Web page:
noun, plural drums, (especially collectively for 11) drum.
- any of several cylindrical or nearly cylindrical stones laid one above the other to form a column or pier.
- a cylindrical or faceted construction supporting a dome.
verb (used without object), drummed, drum·ming.
verb (used with object), drummed, drum·ming.
- (formerly) to expel or dismiss from a military service in disgrace to the beat of a drum.
- to dismiss in disgrace: He was drummed out of the university for his gambling activities.
- to call or summon by, or as if by, beating a drum.
- to obtain or create (customers, trade, interest, etc.) through vigorous effort: They were unable to drum up enthusiasm for the new policies.
- to concoct; devise: to drum up new methods of dealing with urban crime.
- drum and bugle corps,
- drum brake,
- drum corps,
- drum into someone's head,
- drum kit
Origin of drum1
noun Scot., Irish English.
Origin of drum2
Examples from the Web for drum
Even his signature instrument, Auto-Tune, has become as accepted an ingredient in hip-hop as the drum machine.Future Makes Us Rethink Everything We Thought We Knew About Rap Artists|Luke Hopping|December 15, 2014|DAILY BEAST
They marched through the streets of downtown New York to the synchronized beats of the Continental drum corps that followed.
He ran like he was barreling down the stairs and he struggled to climb the 15-foot-tall drum riser.I'm Not Country or Pop. I'm Just Pure Garth Brooks.|David Masciotra|September 10, 2014|DAILY BEAST
She was distraught and sad walking through a park on Long Island when she joined a drum circle on a whim.
At the turn of the century, zoos displaying so-called primitive cultures were used to drum up public support for colonialism.
The irruption of this motley crew with beat of drum, according to ancient custom, was the consummation of uproar and merriment.The Sketch Book of Geoffrey Crayon, Gent.|Washington Irving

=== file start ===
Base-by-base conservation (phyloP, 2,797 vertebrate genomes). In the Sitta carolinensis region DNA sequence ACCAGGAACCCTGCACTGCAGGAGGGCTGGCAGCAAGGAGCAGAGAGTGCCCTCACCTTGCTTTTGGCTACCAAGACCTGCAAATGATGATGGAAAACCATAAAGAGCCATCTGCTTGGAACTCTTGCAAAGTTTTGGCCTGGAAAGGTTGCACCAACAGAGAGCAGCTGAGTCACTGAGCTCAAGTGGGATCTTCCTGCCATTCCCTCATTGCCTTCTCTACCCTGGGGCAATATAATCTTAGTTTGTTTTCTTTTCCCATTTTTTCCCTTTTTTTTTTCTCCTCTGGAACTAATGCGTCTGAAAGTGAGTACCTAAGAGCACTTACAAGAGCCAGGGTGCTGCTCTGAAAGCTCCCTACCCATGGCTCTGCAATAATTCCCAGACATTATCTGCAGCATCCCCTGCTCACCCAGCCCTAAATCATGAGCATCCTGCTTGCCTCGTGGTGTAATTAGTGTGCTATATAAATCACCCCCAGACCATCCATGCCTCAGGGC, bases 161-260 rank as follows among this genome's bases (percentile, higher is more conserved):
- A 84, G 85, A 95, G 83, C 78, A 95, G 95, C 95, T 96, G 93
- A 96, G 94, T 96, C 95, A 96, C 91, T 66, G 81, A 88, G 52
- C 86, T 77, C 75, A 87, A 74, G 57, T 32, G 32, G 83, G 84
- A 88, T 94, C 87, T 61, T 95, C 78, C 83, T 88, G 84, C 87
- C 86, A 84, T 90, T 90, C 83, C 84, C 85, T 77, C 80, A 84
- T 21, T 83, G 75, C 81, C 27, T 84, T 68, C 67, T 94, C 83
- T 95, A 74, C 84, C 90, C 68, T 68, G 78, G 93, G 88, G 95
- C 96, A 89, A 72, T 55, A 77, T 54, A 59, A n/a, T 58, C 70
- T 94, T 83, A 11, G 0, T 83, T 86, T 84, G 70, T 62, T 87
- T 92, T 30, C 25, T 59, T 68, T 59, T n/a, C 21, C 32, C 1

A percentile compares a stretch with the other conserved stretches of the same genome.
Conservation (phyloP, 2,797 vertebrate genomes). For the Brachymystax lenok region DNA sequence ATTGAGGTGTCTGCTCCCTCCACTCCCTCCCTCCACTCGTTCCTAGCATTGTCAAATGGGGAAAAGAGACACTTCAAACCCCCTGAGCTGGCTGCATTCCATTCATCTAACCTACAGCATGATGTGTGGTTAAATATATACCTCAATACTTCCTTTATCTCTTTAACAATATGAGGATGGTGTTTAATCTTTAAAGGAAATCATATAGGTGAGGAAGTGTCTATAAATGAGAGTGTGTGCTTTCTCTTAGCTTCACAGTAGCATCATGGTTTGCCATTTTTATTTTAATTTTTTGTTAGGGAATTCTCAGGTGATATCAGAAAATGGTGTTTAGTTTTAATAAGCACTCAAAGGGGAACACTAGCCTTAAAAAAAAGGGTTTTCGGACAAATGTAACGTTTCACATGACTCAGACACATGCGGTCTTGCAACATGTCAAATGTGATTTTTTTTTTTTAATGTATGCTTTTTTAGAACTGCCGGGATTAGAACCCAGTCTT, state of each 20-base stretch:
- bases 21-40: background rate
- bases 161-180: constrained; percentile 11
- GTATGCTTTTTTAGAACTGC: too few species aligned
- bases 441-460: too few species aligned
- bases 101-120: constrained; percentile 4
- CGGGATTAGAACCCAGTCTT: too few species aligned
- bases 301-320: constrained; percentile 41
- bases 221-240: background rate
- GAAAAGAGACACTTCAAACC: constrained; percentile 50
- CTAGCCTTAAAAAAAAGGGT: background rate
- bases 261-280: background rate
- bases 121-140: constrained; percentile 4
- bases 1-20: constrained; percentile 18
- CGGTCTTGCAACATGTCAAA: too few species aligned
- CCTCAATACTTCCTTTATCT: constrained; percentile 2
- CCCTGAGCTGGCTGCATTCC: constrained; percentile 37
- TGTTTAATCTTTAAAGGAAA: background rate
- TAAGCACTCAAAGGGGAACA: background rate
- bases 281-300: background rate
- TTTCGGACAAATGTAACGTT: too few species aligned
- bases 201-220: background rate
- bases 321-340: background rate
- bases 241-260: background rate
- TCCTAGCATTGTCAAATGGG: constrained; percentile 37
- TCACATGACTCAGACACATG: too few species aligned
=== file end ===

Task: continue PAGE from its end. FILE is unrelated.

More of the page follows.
In operation, a coating of coffee liquor is applied automatically, by means of a special device, to the outside of the drum.All About Coffee|William H. Ukers
He beats his drum and sings, while a woman within repeats the chant in a shrill voice.Omens and Superstitions of Southern India|Edgar Thurston
This created enigmas which exercised the imaginations of the big girls, such as: Ah, how delightful is the drum!Les Misrables|Victor Hugo
The drum stick of a roast chicken or turkey is greatly improved by removing the tendons.Public School Domestic Science|Mrs. J. Hoodless
- one of a number of cylindrical blocks of stone used to construct the shaft of a column
- the wall or structure supporting a dome or cupola
verb drums, drumming or drummed
Word Origin for drum
Word Origin for drum
1540s, probably from Middle Dutch tromme "drum," common Germanic (cf. German Trommel, Danish tromme, Swedish trumma), probably of imitative origin. Not common before 1570s. Slightly older, and more common at first, was drumslade, apparently from Dutch or Low German trommelslag. Machinery sense attested from 1740, from similarity of shape.
1570s, from drum (n.). To drum (up) business, etc., is American English 1839, from the old way of drawing a crowd.